Editor's Note: The opinions expressed here are those of the author. They do not reflect EPA policy, endorsement, or action, and EPA does not verify the accuracy or science of the contents of the blog.

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A Summer with Asthma: Face the Challenge and Outsmart the Condition

By Molly Hooven

Summer heat is here, the air quality is diminishing and the asthma triggers are beginning to strike my family and possibly yours as well. Asthma can play a big role in your life but it’s important to remember that it should never slow you down.

I remember, as a young girl, when the ambulance came to my house and my uncle had to be given oxygen because he had a severe asthma attack. My uncle is my role model and he has asthma. What many people may not realize is that many of their role models have asthma too!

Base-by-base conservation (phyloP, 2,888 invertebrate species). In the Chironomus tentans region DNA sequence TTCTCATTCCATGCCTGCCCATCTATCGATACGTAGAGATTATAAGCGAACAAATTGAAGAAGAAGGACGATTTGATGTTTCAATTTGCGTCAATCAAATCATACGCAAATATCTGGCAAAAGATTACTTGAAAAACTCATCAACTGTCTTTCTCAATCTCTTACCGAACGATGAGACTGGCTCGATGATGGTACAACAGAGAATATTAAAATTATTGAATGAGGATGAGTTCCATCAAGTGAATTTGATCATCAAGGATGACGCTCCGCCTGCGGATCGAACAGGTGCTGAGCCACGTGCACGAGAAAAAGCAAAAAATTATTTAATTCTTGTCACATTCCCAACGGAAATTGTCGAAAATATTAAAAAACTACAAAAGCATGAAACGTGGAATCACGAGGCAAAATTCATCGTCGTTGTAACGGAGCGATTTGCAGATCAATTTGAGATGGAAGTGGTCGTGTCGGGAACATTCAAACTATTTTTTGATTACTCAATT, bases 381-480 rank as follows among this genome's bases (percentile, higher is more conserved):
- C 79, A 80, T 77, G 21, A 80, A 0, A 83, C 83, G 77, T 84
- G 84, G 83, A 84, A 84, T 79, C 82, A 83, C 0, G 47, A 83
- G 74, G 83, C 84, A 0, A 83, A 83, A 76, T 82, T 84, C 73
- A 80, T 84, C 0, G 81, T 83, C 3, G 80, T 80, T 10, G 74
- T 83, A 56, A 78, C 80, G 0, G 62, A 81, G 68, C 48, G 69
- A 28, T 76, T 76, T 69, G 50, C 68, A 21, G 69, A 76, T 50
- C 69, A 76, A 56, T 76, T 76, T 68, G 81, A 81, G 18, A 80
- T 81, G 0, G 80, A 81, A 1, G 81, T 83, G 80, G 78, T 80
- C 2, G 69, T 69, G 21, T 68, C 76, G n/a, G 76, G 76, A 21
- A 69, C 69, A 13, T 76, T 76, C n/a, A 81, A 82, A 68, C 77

Did you know that Redskins player Chris Draft, first daughter Malia Obama and nearly 7 million children across the U.S. have asthma? You can still accomplish great things while managing asthma!

One of my greatest accomplishments is being able to manage my asthma and still play volleyball. On one hot July day I competed in an outdoor match when there was barely enough good air to breathe just standing on the sidelines. My competitive nature led me to overlook the Air Quality Index and soon the surrounding area started to blur.

Panic rose upon my face and tears began to spill as my throat was quickly closing and it felt like trying to breathe through a straw.